Terri Schiavo Case

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Terri Schiavo Case

Terri Schiavo Case


Theresa Marie Schindler was born on December 3, 1963, 1 of the 3 children of Mary and Robert Schindler. As an adolescent, Terri Schindler struggled with her weight and likely had an eating disorder. In 1984, Terri Schindler married Michael Schiavo. In 1986, the couple moved to Florida, where Mrs. Schiavo's parents then lived.

On February 25, 1990, Terri Schiavo had a cardiac arrest, possibly due to hypokalemia resulting from her eating disorder. After the arrest, she had prolonged anoxia leading to brain damage; Schiavo was eventually diagnosed as being in a PVS. (Two medical malpractice cases led to more than $1 million for Mrs Schiavo's care as well as money for Michael Schiavo.) In June 1990, Michael Schiavo was appointed his wife's guardian. For three years after the initial cardiac arrest, Michael Schiavo and the Schindlers were united in their pursuit of cure for Terri Schiavo. Her treatment comprised of new therapy, speech therapy, occupational therapy, rehabilitation, and more.Appeal for Feeding Tube's Removal

In May 1998, Terri's husband, Michael, appealed to the court for the removal of the feeding tube forced the Slave, from Schiavo's body to which the woman's relatives objected (Kaplin & Lee, 2007).

Pears found that there was no possibility of improvement but that Michael's decision could be influenced by the possibility of inheriting the remnants of the properties of Terri Schiavo. Because of the absence of a law on living wills and doubts about the credibility of Michael, Pearse recommended refusing his application for the removal of the tube for feeding. The problem of conflict of interest raised by the guard ad litem Pearse also extended to the Schindlers, reported as having prevailed in various disputes about the protection, as presumed by law heirs would inherit what remains the property of Mrs. Schiavo after his death. This ruling was upheld by the Second Circuit Court of Appeals in Florida (or "second DCA") and became known to the court as "The Slave" in subsequent judgments (Sommers & Flanagan, 2007).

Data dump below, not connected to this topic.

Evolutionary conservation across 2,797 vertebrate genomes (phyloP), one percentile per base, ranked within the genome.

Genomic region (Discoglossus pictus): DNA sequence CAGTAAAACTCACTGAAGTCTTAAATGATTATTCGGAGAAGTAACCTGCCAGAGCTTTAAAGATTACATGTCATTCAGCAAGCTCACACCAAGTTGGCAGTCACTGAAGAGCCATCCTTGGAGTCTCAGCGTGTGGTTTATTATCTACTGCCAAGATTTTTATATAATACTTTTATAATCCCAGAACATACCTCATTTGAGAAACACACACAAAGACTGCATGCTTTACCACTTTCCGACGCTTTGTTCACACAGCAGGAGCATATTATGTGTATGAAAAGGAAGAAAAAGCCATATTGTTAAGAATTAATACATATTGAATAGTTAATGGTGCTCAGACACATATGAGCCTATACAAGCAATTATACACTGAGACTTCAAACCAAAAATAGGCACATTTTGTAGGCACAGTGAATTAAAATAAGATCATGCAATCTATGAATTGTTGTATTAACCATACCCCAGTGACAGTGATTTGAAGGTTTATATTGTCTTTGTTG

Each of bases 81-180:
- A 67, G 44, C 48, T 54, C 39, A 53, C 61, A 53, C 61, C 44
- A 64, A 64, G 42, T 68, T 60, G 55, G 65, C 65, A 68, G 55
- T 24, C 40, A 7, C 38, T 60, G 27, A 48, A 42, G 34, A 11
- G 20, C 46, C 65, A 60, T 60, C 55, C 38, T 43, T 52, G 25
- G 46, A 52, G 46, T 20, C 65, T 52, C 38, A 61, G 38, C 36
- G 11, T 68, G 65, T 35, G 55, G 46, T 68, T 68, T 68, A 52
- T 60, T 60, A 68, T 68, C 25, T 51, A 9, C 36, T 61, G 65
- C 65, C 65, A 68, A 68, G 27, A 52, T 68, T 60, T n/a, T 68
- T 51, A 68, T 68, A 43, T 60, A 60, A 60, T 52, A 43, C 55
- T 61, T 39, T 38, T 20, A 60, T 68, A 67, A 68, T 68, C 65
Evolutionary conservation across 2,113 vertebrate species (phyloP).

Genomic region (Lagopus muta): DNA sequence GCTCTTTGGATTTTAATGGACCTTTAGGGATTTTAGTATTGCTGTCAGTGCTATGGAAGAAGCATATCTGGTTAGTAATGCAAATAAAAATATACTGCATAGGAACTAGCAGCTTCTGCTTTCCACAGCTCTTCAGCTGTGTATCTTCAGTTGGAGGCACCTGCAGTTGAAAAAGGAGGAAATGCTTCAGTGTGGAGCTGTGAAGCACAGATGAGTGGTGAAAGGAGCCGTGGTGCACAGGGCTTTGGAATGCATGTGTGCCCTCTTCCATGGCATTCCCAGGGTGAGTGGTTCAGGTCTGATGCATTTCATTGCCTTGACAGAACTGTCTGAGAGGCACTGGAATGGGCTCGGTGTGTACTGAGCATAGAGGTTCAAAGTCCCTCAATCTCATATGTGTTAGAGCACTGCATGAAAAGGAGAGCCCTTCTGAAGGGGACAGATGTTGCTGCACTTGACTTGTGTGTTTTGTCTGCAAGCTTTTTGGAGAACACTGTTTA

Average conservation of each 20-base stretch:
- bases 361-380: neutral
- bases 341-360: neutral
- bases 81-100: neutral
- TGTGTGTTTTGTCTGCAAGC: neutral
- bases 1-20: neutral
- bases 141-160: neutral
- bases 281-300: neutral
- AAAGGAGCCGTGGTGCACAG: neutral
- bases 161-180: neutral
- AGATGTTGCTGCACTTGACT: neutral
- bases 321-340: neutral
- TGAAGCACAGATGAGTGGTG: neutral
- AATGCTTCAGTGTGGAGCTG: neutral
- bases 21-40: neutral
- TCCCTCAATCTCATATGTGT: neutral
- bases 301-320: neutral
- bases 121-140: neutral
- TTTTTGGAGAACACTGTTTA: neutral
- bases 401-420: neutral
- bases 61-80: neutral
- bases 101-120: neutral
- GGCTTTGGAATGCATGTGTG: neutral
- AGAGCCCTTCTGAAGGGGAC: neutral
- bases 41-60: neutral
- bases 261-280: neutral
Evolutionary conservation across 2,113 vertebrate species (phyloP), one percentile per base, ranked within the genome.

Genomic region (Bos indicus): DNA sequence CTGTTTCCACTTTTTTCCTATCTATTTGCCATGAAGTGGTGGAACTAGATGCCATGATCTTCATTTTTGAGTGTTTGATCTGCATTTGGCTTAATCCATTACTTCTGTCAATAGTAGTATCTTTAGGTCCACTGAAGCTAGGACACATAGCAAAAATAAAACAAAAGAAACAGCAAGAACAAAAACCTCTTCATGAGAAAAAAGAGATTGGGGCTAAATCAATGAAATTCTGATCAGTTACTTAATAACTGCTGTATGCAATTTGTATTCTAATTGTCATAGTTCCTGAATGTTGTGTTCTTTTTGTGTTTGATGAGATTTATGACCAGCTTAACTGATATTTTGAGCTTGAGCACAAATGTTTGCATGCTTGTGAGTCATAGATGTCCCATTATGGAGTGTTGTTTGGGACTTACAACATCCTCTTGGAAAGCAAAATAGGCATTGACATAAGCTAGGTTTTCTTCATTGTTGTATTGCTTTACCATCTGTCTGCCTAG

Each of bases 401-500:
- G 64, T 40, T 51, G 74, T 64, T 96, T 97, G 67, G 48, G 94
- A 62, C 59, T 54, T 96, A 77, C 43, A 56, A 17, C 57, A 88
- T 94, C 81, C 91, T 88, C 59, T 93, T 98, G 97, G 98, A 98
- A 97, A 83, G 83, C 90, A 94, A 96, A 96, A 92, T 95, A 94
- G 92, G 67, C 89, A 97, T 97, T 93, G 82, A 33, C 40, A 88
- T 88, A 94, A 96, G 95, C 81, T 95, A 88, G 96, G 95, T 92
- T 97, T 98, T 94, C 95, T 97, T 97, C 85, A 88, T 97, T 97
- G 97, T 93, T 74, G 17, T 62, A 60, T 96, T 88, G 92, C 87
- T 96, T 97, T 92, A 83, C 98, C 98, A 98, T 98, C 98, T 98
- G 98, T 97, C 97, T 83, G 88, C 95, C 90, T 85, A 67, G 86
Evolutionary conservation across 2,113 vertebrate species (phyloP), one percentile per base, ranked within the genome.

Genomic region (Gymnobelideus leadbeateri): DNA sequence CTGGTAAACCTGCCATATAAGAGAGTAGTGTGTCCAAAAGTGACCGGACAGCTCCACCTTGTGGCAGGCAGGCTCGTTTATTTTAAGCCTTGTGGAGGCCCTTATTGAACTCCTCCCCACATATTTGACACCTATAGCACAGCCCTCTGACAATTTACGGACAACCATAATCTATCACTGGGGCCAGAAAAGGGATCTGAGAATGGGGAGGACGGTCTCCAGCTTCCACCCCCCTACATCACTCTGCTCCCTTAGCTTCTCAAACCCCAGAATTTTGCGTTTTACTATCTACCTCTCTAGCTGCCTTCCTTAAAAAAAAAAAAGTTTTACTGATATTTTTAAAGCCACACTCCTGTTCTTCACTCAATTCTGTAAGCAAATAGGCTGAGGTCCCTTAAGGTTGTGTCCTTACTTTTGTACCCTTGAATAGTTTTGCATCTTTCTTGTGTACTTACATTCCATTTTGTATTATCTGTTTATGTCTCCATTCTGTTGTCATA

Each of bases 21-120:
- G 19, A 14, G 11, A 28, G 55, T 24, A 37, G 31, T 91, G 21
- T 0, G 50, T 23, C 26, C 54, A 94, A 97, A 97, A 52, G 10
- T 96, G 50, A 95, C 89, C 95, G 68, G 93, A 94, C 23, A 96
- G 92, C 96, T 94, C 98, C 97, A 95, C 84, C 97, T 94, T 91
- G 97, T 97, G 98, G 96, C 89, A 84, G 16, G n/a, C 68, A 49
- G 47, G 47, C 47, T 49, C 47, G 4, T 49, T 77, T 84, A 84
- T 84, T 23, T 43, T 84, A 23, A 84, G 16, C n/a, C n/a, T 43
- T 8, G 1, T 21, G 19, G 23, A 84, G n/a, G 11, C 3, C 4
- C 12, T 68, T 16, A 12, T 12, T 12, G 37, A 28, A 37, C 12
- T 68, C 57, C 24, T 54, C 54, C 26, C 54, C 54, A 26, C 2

The tube was reinserted on April 26. On appeal of Michael, the second DCA overturned the sentence of Quesada. At the same time, Michael filed a motion to strengthen the ruling of the court of monitoring (i.e. that the feeding tube was removed). The second DCA rejected the motion. (These three judgments, all published in a single order from the Second District Court of Appeal of Florida, became known to the court as "Slave II" in subsequent judgments (Kaplin & Lee, 2007).

The challenge to the PVS diagnosis - Schiavo III

After the failure of the challenge of monitoring and the decision of Michael Schiavo's wishes about the end of his life, Schindler adopted the position argued that Schiavo was not in a permanent vegetative state (PVS), and challenged the diagnosis in the classroom. Schiavo's parents claimed that her daughter did not show symptoms of a permanent vegetative state, and rather was in a "minimally conscious state." His parents argued that his actions at that time indicated a response to external stimuli, not instinctive behaviors or due ...
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